“You don't have to scream to connect”: Langhorne Slim’s never-ending tour returns to Asheville for two nights at the Grey Eagle (his January show there sold out) in support of The Way We Move. Expect things to get loud. Photo by Todd Roeth

Lots of entertainers have stage names (Lady Gaga, Alice Cooper, The Edge) and cultivate in-the-spotlight characters who are able to go further, bigger, deeper than the potentially shy, potentially stage-frightened, potentially insecure artist behind the audacious name.

But what if, as in the case of folk-rocker/guitar-slinger/hat-wearer/crowd-pleaser Langhorne Slim (born Sean Scolnick in Langhorne, Penn.), the musician behind the stage name is pretty much the same as the larger-than-life persona?

“I guess it's the cooler me or the stronger me, but it's really not a character study,” says Slim. The moniker came about when he moved to New York at age 18 and “wanted to give myself a groovy name.”

“Maybe it gives you a little bit more strength to get on the stage and do wild things,” he adds. “But I feel like I'd be the same entertainer if I was going by my birth name.” Slim says he's never been one for phases — no goth or hair metal skeletons in his closet. And he's always dressed as he does now: part troubadour, part thrift-shop dandy. Though, he admits, “if you went back and heard some tapes of when I first started writing songs, it would sound a bit more inspired by Nirvana and grunge — though my stuff now is still very much inspired by the attitude of Kurt Cobain.”

There is a hard edge to Slim's latest album, The Way We Move, released in June. It has to do with the way the music gallops and bucks: a runaway train, a barroom anthem, an atrial fibrillation in the best sense. The title track is such a fist-pumping, hard-driving explosion that it’s difficult to imagine where Slim and his band, The Law, will go from there. But go they do, and for 14 tracks the relentless strumming, plucking and pummeling, and all of its endorphin rush, serves as a platform for Slim's exquisite bray.

Listen to the howl and guttural wrench of “Fire,” a punchy ode to love's alchemy. Horns bawl, cymbals flare and Slim roars his trademark roar. It's a glorious vocal, raw and tattered but never failing to hit the emotional watermark. “I lose my voice — it's a muscle and I'm not a trained singer,” he says. “I have thought that I should write a nice ballad to sing softly, and then I do write a nice ballad but I can't figure out how to sing it softly. I suppose it's my style to kind of let it rip.”

Slim says that he admires soft, quiet performances and sees the value in relating to an audience both through a punk aesthetic and a gentler, more intimate show. “There's power in both,” he says. “You don't have to scream to connect.”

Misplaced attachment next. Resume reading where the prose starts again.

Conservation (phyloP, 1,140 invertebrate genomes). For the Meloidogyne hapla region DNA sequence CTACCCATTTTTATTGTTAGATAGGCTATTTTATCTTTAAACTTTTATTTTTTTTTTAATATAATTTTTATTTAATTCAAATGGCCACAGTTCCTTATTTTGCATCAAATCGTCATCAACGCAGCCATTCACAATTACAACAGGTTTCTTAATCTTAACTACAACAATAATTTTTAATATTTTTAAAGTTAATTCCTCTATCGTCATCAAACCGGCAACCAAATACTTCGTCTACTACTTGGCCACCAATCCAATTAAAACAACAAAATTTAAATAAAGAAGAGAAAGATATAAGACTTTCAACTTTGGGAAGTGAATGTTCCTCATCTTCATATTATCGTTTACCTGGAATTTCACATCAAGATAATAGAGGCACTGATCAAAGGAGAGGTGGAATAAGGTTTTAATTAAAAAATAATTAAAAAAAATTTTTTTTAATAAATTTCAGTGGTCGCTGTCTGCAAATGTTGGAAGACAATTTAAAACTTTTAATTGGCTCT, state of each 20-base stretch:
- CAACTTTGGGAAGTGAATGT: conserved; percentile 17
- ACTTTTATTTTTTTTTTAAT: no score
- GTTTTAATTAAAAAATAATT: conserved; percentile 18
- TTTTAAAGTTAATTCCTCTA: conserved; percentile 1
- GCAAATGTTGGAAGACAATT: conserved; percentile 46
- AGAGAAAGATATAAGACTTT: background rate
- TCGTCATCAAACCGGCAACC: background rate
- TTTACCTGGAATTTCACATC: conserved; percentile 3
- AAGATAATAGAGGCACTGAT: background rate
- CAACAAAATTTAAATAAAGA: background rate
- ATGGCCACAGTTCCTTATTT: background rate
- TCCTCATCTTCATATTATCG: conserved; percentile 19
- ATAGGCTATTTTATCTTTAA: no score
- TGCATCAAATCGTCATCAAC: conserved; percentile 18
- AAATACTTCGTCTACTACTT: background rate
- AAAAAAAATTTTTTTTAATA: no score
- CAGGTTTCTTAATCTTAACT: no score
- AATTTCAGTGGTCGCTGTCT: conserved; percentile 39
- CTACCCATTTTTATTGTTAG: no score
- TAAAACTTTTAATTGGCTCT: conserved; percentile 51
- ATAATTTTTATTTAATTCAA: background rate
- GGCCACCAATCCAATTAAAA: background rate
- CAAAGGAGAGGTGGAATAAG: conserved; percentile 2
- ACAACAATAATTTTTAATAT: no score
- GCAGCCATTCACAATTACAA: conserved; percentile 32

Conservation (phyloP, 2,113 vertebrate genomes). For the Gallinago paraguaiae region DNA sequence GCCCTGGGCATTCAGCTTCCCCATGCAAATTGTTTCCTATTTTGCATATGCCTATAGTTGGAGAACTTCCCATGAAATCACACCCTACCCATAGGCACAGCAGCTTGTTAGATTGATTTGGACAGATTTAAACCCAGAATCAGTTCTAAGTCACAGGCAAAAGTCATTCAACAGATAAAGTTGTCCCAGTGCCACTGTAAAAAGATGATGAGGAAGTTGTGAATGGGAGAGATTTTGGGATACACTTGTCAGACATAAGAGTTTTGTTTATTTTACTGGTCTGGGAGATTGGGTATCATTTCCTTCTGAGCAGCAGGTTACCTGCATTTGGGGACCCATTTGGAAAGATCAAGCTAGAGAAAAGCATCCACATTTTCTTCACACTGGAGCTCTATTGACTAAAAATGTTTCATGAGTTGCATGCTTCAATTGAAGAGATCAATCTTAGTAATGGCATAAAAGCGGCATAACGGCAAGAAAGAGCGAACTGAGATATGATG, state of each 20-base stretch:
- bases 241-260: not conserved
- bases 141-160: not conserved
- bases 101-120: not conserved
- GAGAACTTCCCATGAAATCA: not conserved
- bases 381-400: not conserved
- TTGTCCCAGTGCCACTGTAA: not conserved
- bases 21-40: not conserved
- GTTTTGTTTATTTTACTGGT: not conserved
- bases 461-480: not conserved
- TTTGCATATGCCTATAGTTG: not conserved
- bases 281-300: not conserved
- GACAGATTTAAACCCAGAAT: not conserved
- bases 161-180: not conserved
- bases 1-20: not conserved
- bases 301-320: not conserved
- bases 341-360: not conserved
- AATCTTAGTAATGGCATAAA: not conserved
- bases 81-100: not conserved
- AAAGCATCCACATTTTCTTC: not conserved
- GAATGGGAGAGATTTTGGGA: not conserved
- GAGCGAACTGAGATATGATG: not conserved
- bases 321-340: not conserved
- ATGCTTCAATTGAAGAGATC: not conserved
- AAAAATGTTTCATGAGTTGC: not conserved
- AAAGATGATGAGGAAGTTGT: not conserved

Then again, the musician is not one to take it easy. Not in vocal style (he's rarely canceled a show due to voice problems) and not in his approach to touring. Last time Slim and the Law were in Asheville (January), it was a tour between tours, or, the “never ending tour” as he calls it. The band spends eight or nine months out of the year on the road.

That constant motion evolved organically, says Slim. And it suits him and his songwriting style. “The ideas are always there and it's just a matter of where you feel soulful and connected, and that's where you can produce the thing. I like to ramble and roam around. I feel more present with myself and my environment when I'm on the move,” he says. However, he and his band have planned a two-night stand at The Grey Eagle next week because, when it comes to hanging around somewhere for a couple of days, Slim counts Asheville as a favorite stop.

Where, as many musicians write out of a sense of place, Slim says his material “comes mainly from my personal emotional state. It depends on what's going on. I need things going on around me in order to feel, and I'm a guy who really needs to feel.”

Even if every song isn't a happy one (and, with Slim's material, they're not), he says, “Not being scared of those feelings is important, even though they're scary as shit.” But where the musician is most fearless is on stage, bellowing, whipping his band into a frenzy and preaching the gospel of hard travel, hard singing and hard loving to a receptive crowd. He says even if every single night is not the greatest night of rock ‘n' roll ever, “that's when the true blast is felt. That's when the magic happens.”

— Alli Marshall can be reached at

who: Langhorne Slim & The Law
where: The Grey Eagle
when: Wednesday and Thursday, Aug. 22 & 23 (Hoots & Hellmouth opens Wednesday, Cheyenne Marie Mize opens Thursday. 9 p.m. nightly. $12 in advance or $15 day of the show.


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About Alli Marshall
Alli Marshall has lived in Asheville for more than 20 years and loves live music, visual art, fiction and friendly dogs. She is the winner of the 2016 Thomas Wolfe Fiction Prize and the author of the novel "How to Talk to Rockstars," published by Logosophia Books. Follow me @alli_marshall

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